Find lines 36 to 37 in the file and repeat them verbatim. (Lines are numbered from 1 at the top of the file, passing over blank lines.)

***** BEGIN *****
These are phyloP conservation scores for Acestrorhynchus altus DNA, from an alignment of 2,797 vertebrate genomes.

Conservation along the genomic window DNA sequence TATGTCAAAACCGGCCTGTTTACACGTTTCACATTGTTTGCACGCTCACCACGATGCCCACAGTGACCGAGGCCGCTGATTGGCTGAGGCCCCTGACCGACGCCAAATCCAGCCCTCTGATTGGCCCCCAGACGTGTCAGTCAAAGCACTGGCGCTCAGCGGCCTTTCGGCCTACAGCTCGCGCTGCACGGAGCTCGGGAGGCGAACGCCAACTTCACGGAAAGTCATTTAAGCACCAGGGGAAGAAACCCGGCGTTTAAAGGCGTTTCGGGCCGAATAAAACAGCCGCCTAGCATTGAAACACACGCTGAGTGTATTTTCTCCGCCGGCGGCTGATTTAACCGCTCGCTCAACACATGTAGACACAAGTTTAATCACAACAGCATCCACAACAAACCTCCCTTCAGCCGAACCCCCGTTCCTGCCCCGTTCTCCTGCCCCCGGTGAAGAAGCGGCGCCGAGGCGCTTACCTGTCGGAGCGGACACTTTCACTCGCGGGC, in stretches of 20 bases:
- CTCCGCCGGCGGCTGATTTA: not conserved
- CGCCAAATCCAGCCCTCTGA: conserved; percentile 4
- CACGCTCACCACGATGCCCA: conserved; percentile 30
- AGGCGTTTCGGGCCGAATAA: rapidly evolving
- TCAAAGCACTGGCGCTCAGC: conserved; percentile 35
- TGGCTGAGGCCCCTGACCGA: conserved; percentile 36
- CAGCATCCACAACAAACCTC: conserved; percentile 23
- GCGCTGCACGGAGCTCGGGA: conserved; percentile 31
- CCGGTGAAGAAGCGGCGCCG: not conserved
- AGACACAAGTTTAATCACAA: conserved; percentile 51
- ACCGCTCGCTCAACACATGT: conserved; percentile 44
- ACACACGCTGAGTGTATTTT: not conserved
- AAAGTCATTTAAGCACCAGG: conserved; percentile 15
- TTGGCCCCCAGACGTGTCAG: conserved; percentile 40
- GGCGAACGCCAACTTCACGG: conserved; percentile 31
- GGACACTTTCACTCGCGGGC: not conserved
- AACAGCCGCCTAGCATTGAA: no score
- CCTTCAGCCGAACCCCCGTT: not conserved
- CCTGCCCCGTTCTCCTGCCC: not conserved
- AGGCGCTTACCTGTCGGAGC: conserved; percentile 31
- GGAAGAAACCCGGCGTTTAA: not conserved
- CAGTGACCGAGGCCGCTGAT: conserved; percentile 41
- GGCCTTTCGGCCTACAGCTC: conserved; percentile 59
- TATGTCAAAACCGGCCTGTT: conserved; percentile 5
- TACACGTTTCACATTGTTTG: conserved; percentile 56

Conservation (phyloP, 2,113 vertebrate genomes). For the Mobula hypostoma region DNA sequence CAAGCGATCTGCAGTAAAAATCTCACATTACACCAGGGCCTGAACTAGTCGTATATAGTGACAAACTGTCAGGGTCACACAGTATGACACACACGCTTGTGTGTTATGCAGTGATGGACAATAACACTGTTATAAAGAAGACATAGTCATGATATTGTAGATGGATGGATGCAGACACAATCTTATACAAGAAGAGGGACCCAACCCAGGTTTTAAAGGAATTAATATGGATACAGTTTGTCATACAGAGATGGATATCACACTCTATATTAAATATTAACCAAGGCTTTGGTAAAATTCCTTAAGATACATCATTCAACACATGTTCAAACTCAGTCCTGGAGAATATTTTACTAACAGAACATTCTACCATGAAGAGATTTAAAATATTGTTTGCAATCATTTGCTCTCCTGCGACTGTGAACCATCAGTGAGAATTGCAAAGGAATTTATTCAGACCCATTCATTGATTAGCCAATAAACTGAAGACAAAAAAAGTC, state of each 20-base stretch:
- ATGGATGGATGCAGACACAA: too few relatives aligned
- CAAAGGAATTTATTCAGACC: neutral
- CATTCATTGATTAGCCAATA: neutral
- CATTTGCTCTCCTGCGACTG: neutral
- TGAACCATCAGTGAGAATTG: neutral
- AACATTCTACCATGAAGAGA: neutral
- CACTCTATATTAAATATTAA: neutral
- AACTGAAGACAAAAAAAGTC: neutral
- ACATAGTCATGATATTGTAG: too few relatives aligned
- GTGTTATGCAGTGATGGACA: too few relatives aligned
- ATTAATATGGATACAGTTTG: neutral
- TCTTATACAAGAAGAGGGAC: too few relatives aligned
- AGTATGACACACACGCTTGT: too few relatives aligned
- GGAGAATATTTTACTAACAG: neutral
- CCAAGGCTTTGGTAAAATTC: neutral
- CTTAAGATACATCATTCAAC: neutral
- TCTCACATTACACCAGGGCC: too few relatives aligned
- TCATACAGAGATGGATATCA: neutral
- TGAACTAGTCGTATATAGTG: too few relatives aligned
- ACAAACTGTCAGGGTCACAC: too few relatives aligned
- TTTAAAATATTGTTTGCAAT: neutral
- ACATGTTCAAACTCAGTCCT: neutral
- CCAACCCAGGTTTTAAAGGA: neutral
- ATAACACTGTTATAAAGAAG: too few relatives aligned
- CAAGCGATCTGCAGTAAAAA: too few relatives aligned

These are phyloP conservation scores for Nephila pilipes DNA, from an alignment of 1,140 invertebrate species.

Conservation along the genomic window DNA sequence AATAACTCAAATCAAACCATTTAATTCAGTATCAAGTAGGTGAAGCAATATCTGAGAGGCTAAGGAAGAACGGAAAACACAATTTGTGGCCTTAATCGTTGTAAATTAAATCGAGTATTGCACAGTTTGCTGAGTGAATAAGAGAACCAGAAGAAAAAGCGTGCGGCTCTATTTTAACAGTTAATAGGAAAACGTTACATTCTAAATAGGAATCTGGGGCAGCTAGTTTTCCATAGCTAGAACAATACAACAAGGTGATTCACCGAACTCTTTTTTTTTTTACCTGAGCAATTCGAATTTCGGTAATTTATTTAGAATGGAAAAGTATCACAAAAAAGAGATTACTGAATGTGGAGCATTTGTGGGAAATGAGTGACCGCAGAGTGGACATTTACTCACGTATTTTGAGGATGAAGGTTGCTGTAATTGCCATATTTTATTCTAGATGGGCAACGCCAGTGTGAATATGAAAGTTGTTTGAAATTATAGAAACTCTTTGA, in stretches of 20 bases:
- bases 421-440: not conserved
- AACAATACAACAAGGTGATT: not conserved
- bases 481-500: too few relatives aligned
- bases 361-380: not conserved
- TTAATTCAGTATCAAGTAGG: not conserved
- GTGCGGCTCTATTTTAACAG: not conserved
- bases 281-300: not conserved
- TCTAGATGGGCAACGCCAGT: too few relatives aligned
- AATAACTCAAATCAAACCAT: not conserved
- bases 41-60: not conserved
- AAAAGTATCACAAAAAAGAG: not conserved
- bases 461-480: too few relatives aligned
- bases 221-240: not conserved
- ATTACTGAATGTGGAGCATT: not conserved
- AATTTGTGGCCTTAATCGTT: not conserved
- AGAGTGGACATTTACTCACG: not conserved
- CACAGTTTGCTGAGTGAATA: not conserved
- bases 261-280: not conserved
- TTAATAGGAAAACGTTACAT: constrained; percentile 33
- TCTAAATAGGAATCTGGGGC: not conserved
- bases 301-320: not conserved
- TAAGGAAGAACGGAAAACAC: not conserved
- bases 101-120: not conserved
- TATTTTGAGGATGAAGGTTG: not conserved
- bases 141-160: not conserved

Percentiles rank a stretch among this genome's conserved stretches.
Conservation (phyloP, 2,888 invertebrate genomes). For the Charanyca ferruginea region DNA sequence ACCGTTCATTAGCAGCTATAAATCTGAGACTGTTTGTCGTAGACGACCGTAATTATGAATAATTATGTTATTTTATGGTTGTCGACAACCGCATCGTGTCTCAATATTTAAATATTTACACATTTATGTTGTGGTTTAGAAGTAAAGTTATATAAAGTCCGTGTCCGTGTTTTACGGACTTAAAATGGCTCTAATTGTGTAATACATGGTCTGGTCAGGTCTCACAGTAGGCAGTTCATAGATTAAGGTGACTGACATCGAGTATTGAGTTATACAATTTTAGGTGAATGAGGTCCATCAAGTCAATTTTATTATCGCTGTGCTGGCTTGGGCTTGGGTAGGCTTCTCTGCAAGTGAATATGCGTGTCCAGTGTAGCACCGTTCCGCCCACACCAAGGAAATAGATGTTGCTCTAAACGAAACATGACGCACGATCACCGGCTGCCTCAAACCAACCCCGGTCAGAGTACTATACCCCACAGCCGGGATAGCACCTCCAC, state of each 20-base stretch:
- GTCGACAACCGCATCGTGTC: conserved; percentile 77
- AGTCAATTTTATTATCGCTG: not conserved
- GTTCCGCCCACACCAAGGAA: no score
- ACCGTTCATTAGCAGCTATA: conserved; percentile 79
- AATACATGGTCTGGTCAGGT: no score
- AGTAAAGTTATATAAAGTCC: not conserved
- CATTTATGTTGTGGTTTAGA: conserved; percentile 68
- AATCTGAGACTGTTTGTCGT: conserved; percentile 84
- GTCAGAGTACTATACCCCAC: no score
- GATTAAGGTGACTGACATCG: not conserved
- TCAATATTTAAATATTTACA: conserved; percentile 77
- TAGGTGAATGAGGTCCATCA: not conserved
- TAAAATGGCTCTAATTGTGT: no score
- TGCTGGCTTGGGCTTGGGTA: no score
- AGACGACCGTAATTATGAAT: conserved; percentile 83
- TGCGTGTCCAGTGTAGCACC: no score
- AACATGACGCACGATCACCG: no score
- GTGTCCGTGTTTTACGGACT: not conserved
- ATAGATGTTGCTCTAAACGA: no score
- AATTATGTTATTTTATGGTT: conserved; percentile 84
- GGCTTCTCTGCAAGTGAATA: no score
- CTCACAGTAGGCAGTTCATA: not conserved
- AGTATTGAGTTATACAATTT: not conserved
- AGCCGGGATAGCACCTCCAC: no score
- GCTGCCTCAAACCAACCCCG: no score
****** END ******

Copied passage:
- AACTGAAGACAAAAAAAGTC: neutral
- ACATAGTCATGATATTGTAG: too few relatives aligned